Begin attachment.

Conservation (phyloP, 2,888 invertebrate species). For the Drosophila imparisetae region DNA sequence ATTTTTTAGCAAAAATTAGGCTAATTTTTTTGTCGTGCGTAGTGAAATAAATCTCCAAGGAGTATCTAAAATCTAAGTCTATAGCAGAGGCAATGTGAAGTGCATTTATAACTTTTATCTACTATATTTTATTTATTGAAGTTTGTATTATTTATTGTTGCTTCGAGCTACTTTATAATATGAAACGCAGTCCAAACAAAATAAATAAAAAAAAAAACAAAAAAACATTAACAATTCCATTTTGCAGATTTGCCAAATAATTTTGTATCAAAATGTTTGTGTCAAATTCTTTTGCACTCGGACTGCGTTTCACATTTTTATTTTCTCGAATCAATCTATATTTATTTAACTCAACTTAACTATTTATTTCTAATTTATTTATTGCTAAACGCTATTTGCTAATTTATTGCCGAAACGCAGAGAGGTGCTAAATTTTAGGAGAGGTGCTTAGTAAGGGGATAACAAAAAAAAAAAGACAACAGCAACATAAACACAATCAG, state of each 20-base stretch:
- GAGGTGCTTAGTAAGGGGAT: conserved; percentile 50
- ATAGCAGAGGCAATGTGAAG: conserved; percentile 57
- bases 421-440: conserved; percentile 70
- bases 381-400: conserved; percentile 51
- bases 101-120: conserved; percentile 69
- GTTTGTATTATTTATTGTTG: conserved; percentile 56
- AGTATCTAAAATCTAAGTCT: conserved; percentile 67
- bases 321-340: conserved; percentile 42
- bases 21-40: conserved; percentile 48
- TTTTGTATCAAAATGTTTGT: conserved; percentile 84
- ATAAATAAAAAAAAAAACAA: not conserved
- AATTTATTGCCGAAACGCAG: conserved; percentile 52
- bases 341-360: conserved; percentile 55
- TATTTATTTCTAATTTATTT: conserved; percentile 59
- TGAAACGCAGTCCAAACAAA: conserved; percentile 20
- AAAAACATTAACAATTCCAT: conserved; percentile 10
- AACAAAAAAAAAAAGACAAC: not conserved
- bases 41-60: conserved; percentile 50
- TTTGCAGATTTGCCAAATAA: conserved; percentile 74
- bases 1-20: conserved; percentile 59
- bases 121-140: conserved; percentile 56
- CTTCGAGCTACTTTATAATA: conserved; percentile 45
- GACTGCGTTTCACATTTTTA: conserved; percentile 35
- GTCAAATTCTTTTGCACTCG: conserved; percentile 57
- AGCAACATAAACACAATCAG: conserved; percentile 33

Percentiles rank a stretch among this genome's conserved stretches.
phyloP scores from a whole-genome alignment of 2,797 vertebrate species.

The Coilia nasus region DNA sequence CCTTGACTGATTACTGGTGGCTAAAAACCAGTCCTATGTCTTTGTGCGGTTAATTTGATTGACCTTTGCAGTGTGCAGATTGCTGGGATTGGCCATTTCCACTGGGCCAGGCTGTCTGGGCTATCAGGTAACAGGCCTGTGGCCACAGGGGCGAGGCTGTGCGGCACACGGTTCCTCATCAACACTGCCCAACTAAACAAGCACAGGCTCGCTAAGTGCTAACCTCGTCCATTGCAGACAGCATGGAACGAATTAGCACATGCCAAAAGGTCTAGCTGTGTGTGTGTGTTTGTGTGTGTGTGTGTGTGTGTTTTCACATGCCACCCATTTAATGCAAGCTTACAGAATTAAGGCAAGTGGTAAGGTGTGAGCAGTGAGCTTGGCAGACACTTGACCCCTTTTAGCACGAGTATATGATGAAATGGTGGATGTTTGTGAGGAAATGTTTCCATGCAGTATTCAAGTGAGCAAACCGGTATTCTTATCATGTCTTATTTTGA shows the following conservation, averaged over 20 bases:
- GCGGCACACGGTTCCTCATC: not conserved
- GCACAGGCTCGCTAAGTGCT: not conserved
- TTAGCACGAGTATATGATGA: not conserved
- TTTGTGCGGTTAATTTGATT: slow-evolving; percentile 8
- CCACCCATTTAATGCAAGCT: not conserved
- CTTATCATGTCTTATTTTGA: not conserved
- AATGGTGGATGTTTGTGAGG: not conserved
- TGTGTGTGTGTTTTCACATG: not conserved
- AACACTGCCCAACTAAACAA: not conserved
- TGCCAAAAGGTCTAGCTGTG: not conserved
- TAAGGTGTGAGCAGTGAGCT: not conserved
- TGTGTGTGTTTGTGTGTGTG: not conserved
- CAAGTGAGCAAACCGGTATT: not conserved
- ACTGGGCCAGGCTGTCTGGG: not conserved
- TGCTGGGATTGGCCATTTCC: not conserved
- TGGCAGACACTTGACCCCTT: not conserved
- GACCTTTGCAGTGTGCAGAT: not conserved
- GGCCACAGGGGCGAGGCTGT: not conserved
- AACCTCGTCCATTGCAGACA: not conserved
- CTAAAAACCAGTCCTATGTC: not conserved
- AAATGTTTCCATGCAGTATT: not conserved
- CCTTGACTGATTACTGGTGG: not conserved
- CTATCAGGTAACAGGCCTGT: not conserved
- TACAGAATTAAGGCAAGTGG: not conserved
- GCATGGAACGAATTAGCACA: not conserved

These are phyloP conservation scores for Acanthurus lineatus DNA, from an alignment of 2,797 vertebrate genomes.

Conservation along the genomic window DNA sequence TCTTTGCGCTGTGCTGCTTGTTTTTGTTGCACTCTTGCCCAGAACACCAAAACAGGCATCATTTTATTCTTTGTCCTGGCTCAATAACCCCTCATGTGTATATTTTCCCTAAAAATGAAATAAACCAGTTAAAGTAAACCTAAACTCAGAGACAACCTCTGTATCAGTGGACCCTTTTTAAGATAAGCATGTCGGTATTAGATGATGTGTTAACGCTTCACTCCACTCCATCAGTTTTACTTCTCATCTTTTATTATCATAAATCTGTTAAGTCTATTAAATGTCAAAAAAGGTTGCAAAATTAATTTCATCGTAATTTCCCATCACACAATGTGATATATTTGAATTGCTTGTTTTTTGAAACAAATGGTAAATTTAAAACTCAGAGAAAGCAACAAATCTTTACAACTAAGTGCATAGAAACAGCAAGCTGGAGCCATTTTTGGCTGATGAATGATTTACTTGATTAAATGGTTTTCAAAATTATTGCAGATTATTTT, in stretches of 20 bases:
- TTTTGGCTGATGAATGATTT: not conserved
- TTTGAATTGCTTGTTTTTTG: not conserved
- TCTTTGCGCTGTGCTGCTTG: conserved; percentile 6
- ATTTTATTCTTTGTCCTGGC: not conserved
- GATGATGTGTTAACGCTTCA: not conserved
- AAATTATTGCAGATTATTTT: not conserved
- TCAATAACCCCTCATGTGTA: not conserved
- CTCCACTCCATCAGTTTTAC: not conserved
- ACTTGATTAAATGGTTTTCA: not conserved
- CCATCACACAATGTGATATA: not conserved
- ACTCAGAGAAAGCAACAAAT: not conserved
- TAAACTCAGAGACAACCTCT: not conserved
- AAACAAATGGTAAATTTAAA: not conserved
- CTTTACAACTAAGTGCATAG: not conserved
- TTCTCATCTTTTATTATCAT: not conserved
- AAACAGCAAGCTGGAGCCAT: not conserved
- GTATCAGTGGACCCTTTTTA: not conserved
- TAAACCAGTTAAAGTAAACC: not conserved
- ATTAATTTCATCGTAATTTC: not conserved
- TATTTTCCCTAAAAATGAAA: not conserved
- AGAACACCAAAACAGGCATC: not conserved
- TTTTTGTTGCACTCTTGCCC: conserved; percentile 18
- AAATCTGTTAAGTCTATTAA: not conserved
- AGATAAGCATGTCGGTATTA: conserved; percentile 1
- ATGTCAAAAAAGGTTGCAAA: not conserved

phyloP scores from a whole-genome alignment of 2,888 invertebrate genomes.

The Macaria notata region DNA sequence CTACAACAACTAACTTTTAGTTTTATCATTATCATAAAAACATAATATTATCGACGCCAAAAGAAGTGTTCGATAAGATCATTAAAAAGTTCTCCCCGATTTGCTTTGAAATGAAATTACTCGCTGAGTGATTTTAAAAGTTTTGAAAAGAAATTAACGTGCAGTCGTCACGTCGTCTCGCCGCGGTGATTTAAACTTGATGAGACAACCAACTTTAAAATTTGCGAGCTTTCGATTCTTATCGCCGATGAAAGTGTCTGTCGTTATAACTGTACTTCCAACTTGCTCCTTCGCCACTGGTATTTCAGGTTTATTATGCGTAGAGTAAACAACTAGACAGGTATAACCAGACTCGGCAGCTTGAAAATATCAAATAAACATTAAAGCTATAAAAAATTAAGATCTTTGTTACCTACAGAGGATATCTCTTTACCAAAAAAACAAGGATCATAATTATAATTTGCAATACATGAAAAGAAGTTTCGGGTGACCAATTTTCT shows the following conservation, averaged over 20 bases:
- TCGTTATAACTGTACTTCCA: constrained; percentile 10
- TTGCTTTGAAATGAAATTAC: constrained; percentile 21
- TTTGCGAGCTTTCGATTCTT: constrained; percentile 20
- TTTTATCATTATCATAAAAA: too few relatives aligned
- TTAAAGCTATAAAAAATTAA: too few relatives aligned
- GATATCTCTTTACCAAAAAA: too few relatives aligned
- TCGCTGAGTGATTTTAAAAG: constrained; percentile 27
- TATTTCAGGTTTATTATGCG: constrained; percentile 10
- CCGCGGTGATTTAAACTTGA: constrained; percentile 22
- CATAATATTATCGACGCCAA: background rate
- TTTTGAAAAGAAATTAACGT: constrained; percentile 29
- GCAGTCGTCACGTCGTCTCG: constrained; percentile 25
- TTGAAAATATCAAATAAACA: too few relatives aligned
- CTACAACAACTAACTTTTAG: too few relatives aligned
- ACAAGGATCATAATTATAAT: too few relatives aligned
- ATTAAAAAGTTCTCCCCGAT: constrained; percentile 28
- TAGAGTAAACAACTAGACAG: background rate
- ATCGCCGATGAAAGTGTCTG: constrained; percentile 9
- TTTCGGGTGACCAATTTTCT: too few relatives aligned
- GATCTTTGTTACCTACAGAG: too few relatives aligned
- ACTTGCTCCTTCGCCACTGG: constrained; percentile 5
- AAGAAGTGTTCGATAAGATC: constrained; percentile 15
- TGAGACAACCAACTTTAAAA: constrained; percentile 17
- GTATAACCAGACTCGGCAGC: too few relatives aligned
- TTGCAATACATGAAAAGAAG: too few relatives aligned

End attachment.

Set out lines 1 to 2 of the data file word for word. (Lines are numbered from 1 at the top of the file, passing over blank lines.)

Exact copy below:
Conservation (phyloP, 2,888 invertebrate species). For the Drosophila imparisetae region DNA sequence ATTTTTTAGCAAAAATTAGGCTAATTTTTTTGTCGTGCGTAGTGAAATAAATCTCCAAGGAGTATCTAAAATCTAAGTCTATAGCAGAGGCAATGTGAAGTGCATTTATAACTTTTATCTACTATATTTTATTTATTGAAGTTTGTATTATTTATTGTTGCTTCGAGCTACTTTATAATATGAAACGCAGTCCAAACAAAATAAATAAAAAAAAAAACAAAAAAACATTAACAATTCCATTTTGCAGATTTGCCAAATAATTTTGTATCAAAATGTTTGTGTCAAATTCTTTTGCACTCGGACTGCGTTTCACATTTTTATTTTCTCGAATCAATCTATATTTATTTAACTCAACTTAACTATTTATTTCTAATTTATTTATTGCTAAACGCTATTTGCTAATTTATTGCCGAAACGCAGAGAGGTGCTAAATTTTAGGAGAGGTGCTTAGTAAGGGGATAACAAAAAAAAAAAGACAACAGCAACATAAACACAATCAG, state of each 20-base stretch:
- GAGGTGCTTAGTAAGGGGAT: conserved; percentile 50